I’m linking to a 20-question survey from a group called ScienceDebate.org with the Presidential candidates’ responses to questions involving science and the environment and how each would govern from the White House. Some of their responses, particularly Trump’s, may surprise you. Not unsurprisingly, this has gotten little attention from the MSM, although Lawrence Krauss of the New Yorker covered the story here, at Twenty Science Questions for Donald Trump.
The Candidates’ Views on America’s Top 20 Science, Engineering, Tech, Health & Environmental Issues in 2016
The candidates for president have responded to America’s Top 20 Science, Engineering, Tech, Health & Environmental Issues in 2016. These key issues affect voters’ lives as much as the foreign policy, economic policy, and faith and values views that candidates traditionally share with journalists on the campaign trail. Several of America’s leading science and engineering organizations are urging the candidates and the press to give them equal priority in the national dialogue. For three cycles, presidential candidates have chosen to share their views here, as the Democratic and Republican candidates did in 2008 and 2012. In 2016, we also invited the Green and Libertarian candidates. (continue reading . . . )
Here are some Trump highlights:
Innovation – Innovation has always been one of the great by-products of free market systems. Entrepreneurs have always found entries into markets by giving consumers more options for the products they desire. The government should do all it can to reduce barriers to entry into markets and should work at creating a business environment where fair trade is as important as free trade. Similarly, the federal government should encourage innovation in the areas of space exploration and investment in research and development across the broad landscape of academia. Though there are increasing demands to curtail spending and to balance the federal budget, we must make the commitment to invest in science, engineering, healthcare and other areas that will make the lives of Americans better, safer and more prosperous.
Climate Change – There is still much that needs to be investigated in the field of “climate change.” Perhaps the best use of our limited financial resources should be in dealing with making sure that every person in the world has clean water. Perhaps we should focus on eliminating lingering diseases around the world like malaria. Perhaps we should focus on efforts to increase food production to keep pace with an ever-growing world population. Perhaps we should be focused on developing energy sources and power production that alleviates the need for dependence on fossil fuels. We must decide on how best to proceed so that we can make lives better, safer and more prosperous.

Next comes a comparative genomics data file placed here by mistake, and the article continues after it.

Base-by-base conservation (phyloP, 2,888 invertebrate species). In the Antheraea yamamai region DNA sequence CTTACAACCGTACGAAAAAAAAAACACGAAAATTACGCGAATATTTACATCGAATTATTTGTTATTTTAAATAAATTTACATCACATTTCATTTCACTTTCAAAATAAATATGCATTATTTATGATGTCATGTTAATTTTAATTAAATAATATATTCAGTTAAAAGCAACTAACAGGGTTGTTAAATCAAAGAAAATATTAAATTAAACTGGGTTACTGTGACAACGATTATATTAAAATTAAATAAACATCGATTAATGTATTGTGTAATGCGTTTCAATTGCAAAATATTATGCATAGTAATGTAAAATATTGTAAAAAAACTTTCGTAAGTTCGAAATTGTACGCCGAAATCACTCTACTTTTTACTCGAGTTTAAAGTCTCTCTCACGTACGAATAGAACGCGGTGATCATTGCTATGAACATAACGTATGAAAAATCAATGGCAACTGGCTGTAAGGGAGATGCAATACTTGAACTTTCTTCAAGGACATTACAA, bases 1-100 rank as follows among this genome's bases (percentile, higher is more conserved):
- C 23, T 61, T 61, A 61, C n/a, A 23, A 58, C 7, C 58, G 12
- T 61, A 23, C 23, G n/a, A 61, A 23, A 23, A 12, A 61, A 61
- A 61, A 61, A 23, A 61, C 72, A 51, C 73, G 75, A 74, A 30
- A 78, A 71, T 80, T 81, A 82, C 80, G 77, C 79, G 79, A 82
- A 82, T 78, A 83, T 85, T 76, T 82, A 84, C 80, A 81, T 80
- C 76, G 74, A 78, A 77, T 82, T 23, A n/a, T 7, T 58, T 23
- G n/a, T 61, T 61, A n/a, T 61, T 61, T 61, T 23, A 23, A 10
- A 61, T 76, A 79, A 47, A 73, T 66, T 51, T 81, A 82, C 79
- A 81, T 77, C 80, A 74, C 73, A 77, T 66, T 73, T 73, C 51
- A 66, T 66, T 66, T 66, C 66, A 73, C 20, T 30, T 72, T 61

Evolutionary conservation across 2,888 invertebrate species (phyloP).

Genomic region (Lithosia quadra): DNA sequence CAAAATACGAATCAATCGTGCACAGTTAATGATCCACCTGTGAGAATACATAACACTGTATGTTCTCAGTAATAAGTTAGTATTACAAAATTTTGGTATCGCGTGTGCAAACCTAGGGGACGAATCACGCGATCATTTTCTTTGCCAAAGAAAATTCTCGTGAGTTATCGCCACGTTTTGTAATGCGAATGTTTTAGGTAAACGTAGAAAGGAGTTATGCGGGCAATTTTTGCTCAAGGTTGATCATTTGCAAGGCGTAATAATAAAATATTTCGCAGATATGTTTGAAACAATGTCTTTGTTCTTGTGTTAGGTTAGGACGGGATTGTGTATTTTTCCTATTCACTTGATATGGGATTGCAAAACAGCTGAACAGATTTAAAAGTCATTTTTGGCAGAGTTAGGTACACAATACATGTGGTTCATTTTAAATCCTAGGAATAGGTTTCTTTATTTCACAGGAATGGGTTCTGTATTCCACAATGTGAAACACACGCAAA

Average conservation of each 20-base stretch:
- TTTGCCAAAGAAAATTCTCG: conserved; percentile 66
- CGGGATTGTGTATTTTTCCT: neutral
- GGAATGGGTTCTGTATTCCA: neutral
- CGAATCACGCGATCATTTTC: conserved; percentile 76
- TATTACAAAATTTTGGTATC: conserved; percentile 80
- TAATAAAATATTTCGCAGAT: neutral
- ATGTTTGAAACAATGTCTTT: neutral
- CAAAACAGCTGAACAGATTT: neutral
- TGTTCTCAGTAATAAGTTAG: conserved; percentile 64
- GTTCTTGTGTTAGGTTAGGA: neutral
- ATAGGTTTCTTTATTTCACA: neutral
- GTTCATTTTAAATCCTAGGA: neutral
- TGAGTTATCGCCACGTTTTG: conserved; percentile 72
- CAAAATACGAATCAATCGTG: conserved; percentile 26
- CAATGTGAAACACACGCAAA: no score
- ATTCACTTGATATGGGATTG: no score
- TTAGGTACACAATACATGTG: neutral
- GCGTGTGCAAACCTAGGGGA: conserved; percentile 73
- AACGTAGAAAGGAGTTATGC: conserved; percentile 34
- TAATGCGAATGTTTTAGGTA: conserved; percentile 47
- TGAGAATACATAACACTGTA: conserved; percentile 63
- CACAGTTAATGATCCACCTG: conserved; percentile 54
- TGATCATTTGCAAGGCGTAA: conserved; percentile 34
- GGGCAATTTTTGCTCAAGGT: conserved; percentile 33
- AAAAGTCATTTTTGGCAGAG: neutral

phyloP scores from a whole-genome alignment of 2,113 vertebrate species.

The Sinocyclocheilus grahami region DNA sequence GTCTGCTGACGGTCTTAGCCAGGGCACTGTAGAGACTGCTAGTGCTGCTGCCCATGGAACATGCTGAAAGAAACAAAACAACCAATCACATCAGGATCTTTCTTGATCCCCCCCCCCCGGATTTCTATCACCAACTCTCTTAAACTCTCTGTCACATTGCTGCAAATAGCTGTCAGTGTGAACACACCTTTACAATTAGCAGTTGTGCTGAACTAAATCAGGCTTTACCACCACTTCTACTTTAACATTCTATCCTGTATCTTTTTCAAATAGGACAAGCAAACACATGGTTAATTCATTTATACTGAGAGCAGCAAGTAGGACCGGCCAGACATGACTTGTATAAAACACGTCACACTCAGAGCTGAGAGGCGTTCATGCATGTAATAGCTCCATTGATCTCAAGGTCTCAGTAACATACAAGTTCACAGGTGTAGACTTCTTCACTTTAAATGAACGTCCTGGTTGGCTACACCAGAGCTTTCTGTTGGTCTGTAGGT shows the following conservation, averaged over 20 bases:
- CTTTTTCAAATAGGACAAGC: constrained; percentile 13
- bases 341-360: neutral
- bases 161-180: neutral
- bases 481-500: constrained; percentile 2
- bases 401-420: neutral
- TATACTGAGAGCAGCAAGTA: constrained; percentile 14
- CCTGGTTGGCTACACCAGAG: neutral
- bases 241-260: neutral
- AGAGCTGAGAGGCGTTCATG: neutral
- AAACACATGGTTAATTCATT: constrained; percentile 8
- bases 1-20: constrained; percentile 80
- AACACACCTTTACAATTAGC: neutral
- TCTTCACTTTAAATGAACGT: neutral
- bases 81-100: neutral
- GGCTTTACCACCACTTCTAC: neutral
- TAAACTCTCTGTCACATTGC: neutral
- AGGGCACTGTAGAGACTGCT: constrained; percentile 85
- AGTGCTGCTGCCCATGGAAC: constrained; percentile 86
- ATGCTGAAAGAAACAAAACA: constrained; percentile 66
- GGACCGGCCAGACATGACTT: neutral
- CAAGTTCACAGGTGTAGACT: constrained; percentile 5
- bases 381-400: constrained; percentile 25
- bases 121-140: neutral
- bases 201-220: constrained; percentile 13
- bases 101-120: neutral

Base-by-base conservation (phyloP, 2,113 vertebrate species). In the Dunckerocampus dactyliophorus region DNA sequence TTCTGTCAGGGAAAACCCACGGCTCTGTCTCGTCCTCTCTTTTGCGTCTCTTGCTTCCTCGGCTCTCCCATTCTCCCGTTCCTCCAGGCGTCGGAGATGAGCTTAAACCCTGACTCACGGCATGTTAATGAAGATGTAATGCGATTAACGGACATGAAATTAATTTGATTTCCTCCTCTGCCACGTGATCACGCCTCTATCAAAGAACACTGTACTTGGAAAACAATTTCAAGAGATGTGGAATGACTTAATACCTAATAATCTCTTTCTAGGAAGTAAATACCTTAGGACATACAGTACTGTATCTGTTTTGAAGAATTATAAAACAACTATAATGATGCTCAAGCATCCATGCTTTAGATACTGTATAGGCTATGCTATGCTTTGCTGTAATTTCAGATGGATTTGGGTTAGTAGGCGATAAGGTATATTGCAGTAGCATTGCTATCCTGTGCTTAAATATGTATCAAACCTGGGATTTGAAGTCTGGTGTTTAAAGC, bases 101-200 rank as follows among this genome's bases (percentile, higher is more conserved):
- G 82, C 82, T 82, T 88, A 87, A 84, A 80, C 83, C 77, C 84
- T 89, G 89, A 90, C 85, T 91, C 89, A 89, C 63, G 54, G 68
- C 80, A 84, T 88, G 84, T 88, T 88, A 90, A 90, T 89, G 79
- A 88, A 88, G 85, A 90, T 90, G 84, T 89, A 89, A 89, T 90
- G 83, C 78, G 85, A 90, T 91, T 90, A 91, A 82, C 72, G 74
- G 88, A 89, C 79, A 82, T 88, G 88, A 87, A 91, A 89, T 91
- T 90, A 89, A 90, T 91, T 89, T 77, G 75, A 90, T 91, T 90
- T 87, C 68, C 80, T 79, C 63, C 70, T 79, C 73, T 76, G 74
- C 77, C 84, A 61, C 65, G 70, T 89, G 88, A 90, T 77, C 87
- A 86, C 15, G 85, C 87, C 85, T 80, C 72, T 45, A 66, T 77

Regulatory Reform – For too long, Presidents and the executive branch of our federal government have continued to expand their reach and impact. Today, we have agencies filled with unelected officials who have been writing rules and regulations that cater to special interests and that undermine the foundational notion of our government that should be responsive to the people. Our elected representatives have done little to uphold their oaths of office and have abrogated their responsibilities. When these circumstances occur, there is an imbalance that rewards special interests and punishes the people who should benefit the most from the protection of species and habitat in the United States. In a Trump administration, there will be shared governance of our public lands and we will empower state and local governments to protect our wildlife and fisheries. Laws that tilt the scales toward special interests must be modified to balance the needs of society with the preservation of our valuable living resources. My administration will strike that balance by bringing all stakeholders to the table to determine the best approach to seeking and setting that balance.
This is about balance. We must balance a thriving economy with conserving our resources and protecting our citizens from threats. Science will inform our decisions on what regulations to keep, rescind or add. A vibrant, robust free market system will regulate the private sector.
Energy – It should be the goal of the American people and their government to achieve energy independence as soon as possible. Energy independence means exploring and developing every possible energy source including wind, solar, nuclear and bio-fuels. A thriving market system will allow consumers to determine the best sources of energy for future consumption. Further, with the United States, Canada and Mexico as the key energy producers in the world, we will live in a safer, more productive and more prosperous world.
Water and Infrastructure – This may be the most important issue we face as a nation for the next generation. Therefore, we must make the investment in our fresh water infrastructure to ensure access to affordable fresh water solutions for everyone. We must explore all options to include making desalinization more affordable and working to build the distribution infrastructure to bring this scarce resource to where it is needed for our citizens and those who produce the food of the world. This must be a top priority for my administration.
Nuclear Power – Nuclear power is a valuable source of energy and should be part of an all-the-above program for providing power for America long into the future. We can make nuclear power safer, and its outputs are extraordinary given the investment we should make. Nuclear power must be an integral part of energy independence for America.
Scientific Integrity – Science is science and facts are facts. My administration will ensure that there will be total transparency and accountability without political bias. The American people deserve this and I will make sure this is the culture of my administration.